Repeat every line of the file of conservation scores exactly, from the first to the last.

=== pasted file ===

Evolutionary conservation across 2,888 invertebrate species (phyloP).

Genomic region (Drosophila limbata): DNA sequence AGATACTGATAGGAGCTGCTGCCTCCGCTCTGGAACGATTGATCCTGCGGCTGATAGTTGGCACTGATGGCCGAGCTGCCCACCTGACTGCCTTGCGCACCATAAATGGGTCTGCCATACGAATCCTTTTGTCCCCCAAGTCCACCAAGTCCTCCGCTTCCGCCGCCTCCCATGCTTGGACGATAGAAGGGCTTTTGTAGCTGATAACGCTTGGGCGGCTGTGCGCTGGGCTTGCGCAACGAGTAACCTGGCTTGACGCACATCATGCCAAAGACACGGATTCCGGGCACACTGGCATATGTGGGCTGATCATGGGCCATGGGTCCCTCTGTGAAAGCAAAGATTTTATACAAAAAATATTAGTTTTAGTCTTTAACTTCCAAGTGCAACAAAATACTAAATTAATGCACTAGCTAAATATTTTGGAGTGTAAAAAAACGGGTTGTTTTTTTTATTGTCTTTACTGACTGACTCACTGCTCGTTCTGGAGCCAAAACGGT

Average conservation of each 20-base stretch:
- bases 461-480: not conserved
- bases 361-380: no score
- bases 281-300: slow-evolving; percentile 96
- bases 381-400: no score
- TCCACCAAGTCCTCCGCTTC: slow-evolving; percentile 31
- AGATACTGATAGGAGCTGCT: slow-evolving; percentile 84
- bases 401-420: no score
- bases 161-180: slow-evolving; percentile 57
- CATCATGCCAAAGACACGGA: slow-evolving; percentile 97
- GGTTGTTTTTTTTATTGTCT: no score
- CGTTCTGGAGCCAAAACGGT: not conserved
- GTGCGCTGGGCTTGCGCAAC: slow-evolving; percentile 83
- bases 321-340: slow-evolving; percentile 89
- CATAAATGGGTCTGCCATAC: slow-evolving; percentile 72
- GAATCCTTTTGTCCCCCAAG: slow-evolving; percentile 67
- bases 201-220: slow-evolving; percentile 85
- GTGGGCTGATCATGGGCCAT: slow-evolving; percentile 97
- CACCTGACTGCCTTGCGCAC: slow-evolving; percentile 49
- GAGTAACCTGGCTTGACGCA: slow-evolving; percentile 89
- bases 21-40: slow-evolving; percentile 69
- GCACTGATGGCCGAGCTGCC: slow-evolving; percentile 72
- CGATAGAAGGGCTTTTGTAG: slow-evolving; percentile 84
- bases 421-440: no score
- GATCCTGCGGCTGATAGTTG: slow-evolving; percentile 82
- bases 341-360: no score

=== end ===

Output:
Evolutionary conservation across 2,888 invertebrate species (phyloP).

Genomic region (Drosophila limbata): DNA sequence AGATACTGATAGGAGCTGCTGCCTCCGCTCTGGAACGATTGATCCTGCGGCTGATAGTTGGCACTGATGGCCGAGCTGCCCACCTGACTGCCTTGCGCACCATAAATGGGTCTGCCATACGAATCCTTTTGTCCCCCAAGTCCACCAAGTCCTCCGCTTCCGCCGCCTCCCATGCTTGGACGATAGAAGGGCTTTTGTAGCTGATAACGCTTGGGCGGCTGTGCGCTGGGCTTGCGCAACGAGTAACCTGGCTTGACGCACATCATGCCAAAGACACGGATTCCGGGCACACTGGCATATGTGGGCTGATCATGGGCCATGGGTCCCTCTGTGAAAGCAAAGATTTTATACAAAAAATATTAGTTTTAGTCTTTAACTTCCAAGTGCAACAAAATACTAAATTAATGCACTAGCTAAATATTTTGGAGTGTAAAAAAACGGGTTGTTTTTTTTATTGTCTTTACTGACTGACTCACTGCTCGTTCTGGAGCCAAAACGGT

Average conservation of each 20-base stretch:
- bases 461-480: not conserved
- bases 361-380: no score
- bases 281-300: slow-evolving; percentile 96
- bases 381-400: no score
- TCCACCAAGTCCTCCGCTTC: slow-evolving; percentile 31
- AGATACTGATAGGAGCTGCT: slow-evolving; percentile 84
- bases 401-420: no score
- bases 161-180: slow-evolving; percentile 57
- CATCATGCCAAAGACACGGA: slow-evolving; percentile 97
- GGTTGTTTTTTTTATTGTCT: no score
- CGTTCTGGAGCCAAAACGGT: not conserved
- GTGCGCTGGGCTTGCGCAAC: slow-evolving; percentile 83
- bases 321-340: slow-evolving; percentile 89
- CATAAATGGGTCTGCCATAC: slow-evolving; percentile 72
- GAATCCTTTTGTCCCCCAAG: slow-evolving; percentile 67
- bases 201-220: slow-evolving; percentile 85
- GTGGGCTGATCATGGGCCAT: slow-evolving; percentile 97
- CACCTGACTGCCTTGCGCAC: slow-evolving; percentile 49
- GAGTAACCTGGCTTGACGCA: slow-evolving; percentile 89
- bases 21-40: slow-evolving; percentile 69
- GCACTGATGGCCGAGCTGCC: slow-evolving; percentile 72
- CGATAGAAGGGCTTTTGTAG: slow-evolving; percentile 84
- bases 421-440: no score
- GATCCTGCGGCTGATAGTTG: slow-evolving; percentile 82
- bases 341-360: no score